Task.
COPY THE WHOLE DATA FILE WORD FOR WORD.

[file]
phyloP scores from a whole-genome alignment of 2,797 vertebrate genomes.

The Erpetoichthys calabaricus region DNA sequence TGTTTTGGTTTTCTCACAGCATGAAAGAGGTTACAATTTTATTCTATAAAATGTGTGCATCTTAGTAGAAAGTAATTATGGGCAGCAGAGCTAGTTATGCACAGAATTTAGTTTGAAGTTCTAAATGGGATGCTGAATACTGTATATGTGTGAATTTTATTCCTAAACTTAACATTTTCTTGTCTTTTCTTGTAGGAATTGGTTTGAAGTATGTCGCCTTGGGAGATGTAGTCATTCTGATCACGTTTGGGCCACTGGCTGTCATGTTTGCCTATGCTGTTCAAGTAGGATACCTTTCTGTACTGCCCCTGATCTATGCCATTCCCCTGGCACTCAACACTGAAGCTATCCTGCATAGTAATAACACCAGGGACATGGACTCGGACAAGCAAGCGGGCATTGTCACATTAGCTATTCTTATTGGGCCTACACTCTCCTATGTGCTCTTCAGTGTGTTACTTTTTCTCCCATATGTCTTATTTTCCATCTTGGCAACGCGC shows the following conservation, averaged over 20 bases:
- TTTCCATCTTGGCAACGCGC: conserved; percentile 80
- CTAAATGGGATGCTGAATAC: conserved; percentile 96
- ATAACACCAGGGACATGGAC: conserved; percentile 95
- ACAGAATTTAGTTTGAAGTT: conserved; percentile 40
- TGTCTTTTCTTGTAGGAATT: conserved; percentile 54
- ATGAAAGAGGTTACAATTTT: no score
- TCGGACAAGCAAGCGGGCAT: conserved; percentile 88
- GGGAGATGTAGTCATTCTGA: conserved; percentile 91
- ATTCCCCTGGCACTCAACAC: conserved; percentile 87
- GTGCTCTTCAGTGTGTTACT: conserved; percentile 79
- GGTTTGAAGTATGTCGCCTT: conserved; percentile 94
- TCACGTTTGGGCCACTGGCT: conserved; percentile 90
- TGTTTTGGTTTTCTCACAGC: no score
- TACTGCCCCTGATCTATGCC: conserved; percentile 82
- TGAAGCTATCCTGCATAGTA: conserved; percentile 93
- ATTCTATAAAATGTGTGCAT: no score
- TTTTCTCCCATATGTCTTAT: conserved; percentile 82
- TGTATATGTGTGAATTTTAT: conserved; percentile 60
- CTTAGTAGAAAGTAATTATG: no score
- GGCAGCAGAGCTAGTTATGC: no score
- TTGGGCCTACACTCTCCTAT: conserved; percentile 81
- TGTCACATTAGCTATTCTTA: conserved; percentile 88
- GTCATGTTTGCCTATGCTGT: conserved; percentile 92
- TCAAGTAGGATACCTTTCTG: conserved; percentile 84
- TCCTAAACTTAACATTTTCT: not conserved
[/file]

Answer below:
phyloP scores from a whole-genome alignment of 2,797 vertebrate genomes.

The Erpetoichthys calabaricus region DNA sequence TGTTTTGGTTTTCTCACAGCATGAAAGAGGTTACAATTTTATTCTATAAAATGTGTGCATCTTAGTAGAAAGTAATTATGGGCAGCAGAGCTAGTTATGCACAGAATTTAGTTTGAAGTTCTAAATGGGATGCTGAATACTGTATATGTGTGAATTTTATTCCTAAACTTAACATTTTCTTGTCTTTTCTTGTAGGAATTGGTTTGAAGTATGTCGCCTTGGGAGATGTAGTCATTCTGATCACGTTTGGGCCACTGGCTGTCATGTTTGCCTATGCTGTTCAAGTAGGATACCTTTCTGTACTGCCCCTGATCTATGCCATTCCCCTGGCACTCAACACTGAAGCTATCCTGCATAGTAATAACACCAGGGACATGGACTCGGACAAGCAAGCGGGCATTGTCACATTAGCTATTCTTATTGGGCCTACACTCTCCTATGTGCTCTTCAGTGTGTTACTTTTTCTCCCATATGTCTTATTTTCCATCTTGGCAACGCGC shows the following conservation, averaged over 20 bases:
- TTTCCATCTTGGCAACGCGC: conserved; percentile 80
- CTAAATGGGATGCTGAATAC: conserved; percentile 96
- ATAACACCAGGGACATGGAC: conserved; percentile 95
- ACAGAATTTAGTTTGAAGTT: conserved; percentile 40
- TGTCTTTTCTTGTAGGAATT: conserved; percentile 54
- ATGAAAGAGGTTACAATTTT: no score
- TCGGACAAGCAAGCGGGCAT: conserved; percentile 88
- GGGAGATGTAGTCATTCTGA: conserved; percentile 91
- ATTCCCCTGGCACTCAACAC: conserved; percentile 87
- GTGCTCTTCAGTGTGTTACT: conserved; percentile 79
- GGTTTGAAGTATGTCGCCTT: conserved; percentile 94
- TCACGTTTGGGCCACTGGCT: conserved; percentile 90
- TGTTTTGGTTTTCTCACAGC: no score
- TACTGCCCCTGATCTATGCC: conserved; percentile 82
- TGAAGCTATCCTGCATAGTA: conserved; percentile 93
- ATTCTATAAAATGTGTGCAT: no score
- TTTTCTCCCATATGTCTTAT: conserved; percentile 82
- TGTATATGTGTGAATTTTAT: conserved; percentile 60
- CTTAGTAGAAAGTAATTATG: no score
- GGCAGCAGAGCTAGTTATGC: no score
- TTGGGCCTACACTCTCCTAT: conserved; percentile 81
- TGTCACATTAGCTATTCTTA: conserved; percentile 88
- GTCATGTTTGCCTATGCTGT: conserved; percentile 92
- TCAAGTAGGATACCTTTCTG: conserved; percentile 84
- TCCTAAACTTAACATTTTCT: not conserved